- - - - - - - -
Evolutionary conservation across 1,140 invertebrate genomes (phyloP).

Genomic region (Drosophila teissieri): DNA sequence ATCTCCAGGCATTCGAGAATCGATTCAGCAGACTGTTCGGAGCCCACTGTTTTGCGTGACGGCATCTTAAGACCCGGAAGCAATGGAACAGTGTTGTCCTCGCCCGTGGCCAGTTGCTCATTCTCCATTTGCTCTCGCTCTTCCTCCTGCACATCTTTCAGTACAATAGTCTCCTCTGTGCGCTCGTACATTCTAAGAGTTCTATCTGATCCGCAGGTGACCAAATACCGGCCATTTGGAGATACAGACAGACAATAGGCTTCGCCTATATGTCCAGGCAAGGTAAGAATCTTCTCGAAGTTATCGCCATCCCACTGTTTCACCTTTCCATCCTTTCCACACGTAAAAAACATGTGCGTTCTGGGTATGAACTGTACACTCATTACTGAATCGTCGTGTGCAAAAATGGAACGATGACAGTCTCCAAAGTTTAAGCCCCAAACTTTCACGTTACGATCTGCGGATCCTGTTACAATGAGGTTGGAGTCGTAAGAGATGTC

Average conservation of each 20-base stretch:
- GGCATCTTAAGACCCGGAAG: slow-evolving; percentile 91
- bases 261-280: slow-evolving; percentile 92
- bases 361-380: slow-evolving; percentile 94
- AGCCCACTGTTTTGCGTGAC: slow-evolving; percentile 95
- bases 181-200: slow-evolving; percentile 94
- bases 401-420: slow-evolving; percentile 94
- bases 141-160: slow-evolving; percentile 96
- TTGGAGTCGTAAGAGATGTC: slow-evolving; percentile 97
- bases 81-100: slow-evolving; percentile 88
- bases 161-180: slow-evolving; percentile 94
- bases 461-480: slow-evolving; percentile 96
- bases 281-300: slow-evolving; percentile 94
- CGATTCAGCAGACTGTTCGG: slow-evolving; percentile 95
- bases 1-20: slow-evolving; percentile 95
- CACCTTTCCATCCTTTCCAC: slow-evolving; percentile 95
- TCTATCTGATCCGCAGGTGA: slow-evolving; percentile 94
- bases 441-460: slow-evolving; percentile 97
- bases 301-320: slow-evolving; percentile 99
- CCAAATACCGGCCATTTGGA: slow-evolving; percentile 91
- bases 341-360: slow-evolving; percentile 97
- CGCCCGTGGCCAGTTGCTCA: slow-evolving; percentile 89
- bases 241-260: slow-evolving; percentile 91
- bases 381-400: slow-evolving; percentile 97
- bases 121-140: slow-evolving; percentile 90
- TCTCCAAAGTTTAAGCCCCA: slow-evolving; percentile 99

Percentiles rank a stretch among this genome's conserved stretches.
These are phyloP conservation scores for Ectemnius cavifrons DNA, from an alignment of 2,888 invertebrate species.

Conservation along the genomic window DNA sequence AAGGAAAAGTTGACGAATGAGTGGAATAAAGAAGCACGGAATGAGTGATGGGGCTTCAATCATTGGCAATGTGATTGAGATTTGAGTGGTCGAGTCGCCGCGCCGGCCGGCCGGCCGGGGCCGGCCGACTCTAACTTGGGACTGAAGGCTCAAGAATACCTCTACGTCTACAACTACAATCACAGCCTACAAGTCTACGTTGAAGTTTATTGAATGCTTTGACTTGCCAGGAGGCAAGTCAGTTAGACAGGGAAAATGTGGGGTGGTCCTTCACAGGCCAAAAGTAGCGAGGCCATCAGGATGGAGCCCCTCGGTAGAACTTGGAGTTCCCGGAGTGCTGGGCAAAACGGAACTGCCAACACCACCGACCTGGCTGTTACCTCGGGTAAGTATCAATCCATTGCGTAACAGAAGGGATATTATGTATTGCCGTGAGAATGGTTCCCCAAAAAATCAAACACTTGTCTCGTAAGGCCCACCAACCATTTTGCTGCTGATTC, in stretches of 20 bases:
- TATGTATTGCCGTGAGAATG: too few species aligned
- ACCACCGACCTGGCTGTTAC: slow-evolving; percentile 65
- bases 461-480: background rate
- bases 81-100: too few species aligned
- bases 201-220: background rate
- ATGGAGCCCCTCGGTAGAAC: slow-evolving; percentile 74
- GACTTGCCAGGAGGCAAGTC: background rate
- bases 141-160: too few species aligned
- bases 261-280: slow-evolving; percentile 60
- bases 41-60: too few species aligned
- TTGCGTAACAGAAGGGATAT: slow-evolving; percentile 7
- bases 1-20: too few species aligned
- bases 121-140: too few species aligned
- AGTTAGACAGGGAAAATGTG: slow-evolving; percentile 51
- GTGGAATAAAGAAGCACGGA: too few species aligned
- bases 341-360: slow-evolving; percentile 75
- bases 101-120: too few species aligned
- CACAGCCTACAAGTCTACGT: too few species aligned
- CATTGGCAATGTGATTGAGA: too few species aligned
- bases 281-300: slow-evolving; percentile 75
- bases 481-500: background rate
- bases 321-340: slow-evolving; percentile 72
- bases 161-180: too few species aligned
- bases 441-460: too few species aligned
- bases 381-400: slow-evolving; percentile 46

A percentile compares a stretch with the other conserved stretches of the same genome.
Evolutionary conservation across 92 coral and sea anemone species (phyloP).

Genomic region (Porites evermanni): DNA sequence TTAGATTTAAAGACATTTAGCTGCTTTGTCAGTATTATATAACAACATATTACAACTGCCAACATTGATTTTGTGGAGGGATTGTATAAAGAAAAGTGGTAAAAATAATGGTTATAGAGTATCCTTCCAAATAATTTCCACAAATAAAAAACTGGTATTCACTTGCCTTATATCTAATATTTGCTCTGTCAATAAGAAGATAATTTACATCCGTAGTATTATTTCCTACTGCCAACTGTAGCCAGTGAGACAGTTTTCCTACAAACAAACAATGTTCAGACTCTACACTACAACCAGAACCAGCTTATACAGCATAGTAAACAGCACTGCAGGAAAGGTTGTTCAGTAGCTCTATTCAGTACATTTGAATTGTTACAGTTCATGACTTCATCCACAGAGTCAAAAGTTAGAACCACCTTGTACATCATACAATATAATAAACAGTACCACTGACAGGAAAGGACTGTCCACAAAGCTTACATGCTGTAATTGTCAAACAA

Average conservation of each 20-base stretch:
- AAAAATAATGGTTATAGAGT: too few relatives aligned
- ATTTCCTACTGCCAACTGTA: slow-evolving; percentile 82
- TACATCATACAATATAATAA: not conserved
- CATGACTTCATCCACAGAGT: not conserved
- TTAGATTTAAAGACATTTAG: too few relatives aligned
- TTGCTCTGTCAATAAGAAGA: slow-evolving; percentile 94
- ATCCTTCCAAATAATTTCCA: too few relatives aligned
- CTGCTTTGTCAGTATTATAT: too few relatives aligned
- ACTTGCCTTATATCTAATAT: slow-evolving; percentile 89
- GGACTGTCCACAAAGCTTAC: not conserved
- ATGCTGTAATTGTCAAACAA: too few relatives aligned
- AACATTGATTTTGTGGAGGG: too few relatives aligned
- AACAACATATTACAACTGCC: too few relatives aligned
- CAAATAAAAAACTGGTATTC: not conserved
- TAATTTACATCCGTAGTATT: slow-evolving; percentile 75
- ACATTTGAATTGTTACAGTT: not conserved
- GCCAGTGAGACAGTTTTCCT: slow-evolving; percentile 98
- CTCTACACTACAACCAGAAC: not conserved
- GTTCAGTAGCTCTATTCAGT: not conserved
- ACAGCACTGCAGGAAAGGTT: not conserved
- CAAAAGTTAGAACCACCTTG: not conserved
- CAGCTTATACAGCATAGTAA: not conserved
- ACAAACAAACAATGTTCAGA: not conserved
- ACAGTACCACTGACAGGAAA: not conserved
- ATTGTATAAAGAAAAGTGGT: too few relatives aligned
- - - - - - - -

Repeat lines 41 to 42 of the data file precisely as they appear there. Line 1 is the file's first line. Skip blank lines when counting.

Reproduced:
- bases 41-60: too few species aligned
- TTGCGTAACAGAAGGGATAT: slow-evolving; percentile 7